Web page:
Fran looked out the glass door; the rain had stopped. The parking lot lights reflected on the numerous puddles covering the pavement. Normally, she would decline the offer, but tonight she accepted. “Yes, thank you.”
“I’ll be right back, Sean; I’m walking this young lady to her car,” he said to the seated guard.
“I’m glad that storm finally stopped,” Fran said, as they walked out of the air-conditioned building. “But it’s still a muggy mess.”
“I am too,” he said, walking next to her. “I heard some roads were flooded. Do you live here in Maryville?”
“Yes, I live downtown above The Feathered Peacock.”
“Then you’re probably aware that there has been a rash of hooligans running around town, especially at nightfall.”
“I know,” she said. “I was just visiting a friend who was attacked by some strange huge bird that looked like a mutant bat. I even saw it sitting outside her hospital room window. It’s probably still around here someplace. I’d keep an eye out for it if I were you.”
“I haven’t seen anything like that,” he said, glancing toward the sky. “All I’ve been seeing are people dressed like they’re from some royal goth subculture hanging around the hospital grounds.”
“Like those over there?” Fran pointed to a landscaped island near the road.
Water splashed under their feet as they watched people watching them from the shadows of ornamental trees.
“Yes, exactly like those,” he said. “There seems to be more of them tonight than I’ve seen before. I don’t know where they’re coming from, but they seem to be invading the island.”
“Have you ever told them to leave?”
“I have. One night I told them there was no loitering on hospital property.” He paused. “They’re kind of creepy people, so as long as they don’t come any closer . . .”
They reached Fran’s car in the nearly abandoned lot.
“I’d drive straight home,” he said. “And I wouldn’t talk to any of those punks; I don’t trust them.”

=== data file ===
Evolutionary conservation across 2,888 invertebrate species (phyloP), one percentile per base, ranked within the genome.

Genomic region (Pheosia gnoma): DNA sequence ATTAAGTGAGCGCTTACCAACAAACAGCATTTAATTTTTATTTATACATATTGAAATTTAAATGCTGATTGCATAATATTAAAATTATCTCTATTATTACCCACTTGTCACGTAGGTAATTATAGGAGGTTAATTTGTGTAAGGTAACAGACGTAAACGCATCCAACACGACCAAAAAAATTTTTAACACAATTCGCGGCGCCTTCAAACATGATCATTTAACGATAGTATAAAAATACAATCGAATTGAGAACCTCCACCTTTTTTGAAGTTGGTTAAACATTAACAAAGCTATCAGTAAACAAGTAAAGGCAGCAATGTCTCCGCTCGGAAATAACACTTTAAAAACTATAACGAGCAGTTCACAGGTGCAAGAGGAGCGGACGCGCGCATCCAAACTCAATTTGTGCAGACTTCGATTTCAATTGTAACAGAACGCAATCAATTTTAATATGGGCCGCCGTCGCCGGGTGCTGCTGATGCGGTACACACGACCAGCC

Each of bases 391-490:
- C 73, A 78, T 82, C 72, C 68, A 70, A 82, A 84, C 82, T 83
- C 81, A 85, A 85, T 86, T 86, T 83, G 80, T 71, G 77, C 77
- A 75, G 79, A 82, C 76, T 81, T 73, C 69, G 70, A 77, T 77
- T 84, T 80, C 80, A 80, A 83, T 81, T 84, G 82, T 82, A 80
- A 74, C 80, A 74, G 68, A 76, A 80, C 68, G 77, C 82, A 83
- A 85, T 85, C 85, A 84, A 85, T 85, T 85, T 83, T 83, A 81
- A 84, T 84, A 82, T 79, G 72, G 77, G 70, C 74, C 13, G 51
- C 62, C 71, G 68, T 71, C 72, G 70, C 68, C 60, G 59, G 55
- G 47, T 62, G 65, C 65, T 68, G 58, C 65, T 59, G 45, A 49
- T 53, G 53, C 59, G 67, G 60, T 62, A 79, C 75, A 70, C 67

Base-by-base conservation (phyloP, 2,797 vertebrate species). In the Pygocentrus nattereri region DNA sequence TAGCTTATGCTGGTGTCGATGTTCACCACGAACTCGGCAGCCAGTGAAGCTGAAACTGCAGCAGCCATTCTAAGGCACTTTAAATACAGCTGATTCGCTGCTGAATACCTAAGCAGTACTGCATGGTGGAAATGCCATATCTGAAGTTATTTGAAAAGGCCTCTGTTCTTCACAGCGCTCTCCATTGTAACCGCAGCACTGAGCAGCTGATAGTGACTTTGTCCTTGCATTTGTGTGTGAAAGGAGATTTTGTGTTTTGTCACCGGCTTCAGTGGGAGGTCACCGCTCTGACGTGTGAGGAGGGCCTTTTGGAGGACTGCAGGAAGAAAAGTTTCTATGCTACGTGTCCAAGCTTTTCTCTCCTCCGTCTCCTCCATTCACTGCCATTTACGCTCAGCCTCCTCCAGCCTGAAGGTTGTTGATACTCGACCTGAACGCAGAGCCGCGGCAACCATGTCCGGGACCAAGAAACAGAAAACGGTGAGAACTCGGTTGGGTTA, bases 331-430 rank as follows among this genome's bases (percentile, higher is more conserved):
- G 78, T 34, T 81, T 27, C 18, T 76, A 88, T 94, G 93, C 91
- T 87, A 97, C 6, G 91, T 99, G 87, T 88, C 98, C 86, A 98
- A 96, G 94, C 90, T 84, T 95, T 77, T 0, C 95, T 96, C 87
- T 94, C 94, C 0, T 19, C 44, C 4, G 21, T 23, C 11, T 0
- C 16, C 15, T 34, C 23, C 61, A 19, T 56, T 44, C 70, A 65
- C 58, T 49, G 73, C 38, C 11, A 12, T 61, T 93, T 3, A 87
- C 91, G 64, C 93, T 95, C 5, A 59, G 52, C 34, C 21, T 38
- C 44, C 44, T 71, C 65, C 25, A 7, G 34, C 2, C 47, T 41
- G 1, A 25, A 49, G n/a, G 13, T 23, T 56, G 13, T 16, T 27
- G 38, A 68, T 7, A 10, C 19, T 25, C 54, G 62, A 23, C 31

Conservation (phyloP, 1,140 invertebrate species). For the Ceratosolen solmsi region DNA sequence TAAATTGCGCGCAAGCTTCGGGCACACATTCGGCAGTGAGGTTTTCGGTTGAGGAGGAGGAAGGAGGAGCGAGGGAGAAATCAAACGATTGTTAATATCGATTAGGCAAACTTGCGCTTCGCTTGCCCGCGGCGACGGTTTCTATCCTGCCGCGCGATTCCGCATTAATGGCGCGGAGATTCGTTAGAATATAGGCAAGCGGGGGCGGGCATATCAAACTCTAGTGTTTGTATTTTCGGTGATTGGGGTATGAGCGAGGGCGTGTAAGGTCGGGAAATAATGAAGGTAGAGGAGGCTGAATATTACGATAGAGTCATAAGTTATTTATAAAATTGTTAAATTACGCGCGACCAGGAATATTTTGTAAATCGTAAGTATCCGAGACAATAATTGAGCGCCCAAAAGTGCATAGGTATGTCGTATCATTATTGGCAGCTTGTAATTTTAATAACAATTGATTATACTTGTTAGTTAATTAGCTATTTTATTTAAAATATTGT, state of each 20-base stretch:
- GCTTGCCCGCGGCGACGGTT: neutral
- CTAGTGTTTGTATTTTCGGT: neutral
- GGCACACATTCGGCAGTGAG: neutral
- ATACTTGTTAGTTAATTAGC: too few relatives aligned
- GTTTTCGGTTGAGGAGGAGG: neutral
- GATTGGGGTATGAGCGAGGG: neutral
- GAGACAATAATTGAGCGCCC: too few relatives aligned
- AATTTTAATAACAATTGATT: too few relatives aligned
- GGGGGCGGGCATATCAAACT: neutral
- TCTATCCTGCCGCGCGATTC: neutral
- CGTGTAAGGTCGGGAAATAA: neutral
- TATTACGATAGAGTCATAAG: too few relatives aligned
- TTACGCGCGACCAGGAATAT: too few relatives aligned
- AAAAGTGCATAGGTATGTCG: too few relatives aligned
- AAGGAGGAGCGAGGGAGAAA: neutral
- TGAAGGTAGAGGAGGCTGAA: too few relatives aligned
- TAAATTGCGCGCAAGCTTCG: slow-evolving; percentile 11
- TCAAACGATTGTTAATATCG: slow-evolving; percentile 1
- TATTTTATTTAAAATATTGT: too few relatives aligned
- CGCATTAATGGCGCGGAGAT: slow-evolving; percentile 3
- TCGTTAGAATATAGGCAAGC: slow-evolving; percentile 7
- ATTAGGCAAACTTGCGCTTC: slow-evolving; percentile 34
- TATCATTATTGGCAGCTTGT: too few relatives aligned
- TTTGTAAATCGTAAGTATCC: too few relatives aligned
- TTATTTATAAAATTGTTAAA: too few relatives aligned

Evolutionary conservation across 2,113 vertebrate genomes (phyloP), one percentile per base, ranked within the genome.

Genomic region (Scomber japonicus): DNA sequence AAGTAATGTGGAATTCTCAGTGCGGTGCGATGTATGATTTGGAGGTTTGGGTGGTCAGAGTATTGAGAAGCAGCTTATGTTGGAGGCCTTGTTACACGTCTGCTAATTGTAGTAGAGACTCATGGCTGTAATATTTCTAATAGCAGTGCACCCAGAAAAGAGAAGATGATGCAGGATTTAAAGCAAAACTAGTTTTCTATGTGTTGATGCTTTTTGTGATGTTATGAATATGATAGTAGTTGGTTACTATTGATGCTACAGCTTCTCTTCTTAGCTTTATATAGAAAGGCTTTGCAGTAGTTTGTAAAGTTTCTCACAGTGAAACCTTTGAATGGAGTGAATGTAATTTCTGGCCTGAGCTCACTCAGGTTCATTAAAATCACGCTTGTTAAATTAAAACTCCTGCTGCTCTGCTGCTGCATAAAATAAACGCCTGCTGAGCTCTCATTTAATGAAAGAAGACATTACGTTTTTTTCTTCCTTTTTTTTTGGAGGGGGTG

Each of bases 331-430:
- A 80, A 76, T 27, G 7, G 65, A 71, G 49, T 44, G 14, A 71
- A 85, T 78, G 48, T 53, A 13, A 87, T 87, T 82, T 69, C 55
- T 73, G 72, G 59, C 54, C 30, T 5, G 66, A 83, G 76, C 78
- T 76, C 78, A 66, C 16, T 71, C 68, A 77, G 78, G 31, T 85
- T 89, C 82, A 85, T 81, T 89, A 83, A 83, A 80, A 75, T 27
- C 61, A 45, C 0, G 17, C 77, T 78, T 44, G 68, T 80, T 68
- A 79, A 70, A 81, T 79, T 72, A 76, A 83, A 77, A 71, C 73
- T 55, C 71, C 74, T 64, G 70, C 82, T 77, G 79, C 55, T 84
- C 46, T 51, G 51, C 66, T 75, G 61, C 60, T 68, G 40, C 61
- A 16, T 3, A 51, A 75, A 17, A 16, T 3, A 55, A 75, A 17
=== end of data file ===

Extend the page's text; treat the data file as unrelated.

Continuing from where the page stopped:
“Don’t worry,” Fran said, unlocking the door. “I’ll stay as far away from them as I can.”
They said goodbye to each other. Fran turned the ignition and watched the guard walk back to the hospital. Then she saw him look up as if he had seen something. Probably that bird, she thought. She put the car in gear and drove out of the lot and onto the street. The Feathered Peacock was not too far from the hospital; only a few traffic lights to drive through and then she would be home.
As she drove away from the hospital, she looked out her rearview mirror. The people around the parking lot began walking into the road as if they were going to follow her. Fearing they were going to begin running after her, she rolled through the stop sign and accelerated rapidly as she pulled onto the main road leading into Maryville.
Even though it was a Monday night, there was usually automobiles driving down the street and standing outside Pirates Cove Bar and Grill smoking. But not tonight. The roads were deserted, the shops were closed, and no one was standing on the sidewalk in front of the tavern.
When she approached a traffic light, something big flew over the intersection. That bat, again? The light turned green, and she pulled forward. It seemed rather peaceful driving through town. The wind was calm, a nearly full moon shimmered behind thinning clouds, and best of all, The Feathered Peacock was coming into view.
She pulled up to the last signal, now flashing red as it did every weekday night. She looked both ways at the intersection, noticing that a mist was now rolling into town. Her windows began to fog over on the inside. It must be cooling down outside, she thought as she reached down and pulled a tissue from the box she kept between the front seats. As she wiped an area big enough so that she could see through it, her car moved.
“What the heck?”
She turned on the defrost and set the fan on high. As her windows cleared, she saw them. Her car was surrounded by vampires, lots of them. Panic surged through her nerves as she pressed the gas pedal. The car did not move. Something was holding her back.
This time, she floored it. Her tires spun as her driver’s door window shattered and a hand reached in, closed its powerful fingers around her neck, and squeezed. She took her hands off the steering wheel and grabbed the frigid hand choking her. Her final thoughts as things went black was that at least they were killing her and not turning her into a bloodthirsty corpse. A blessing.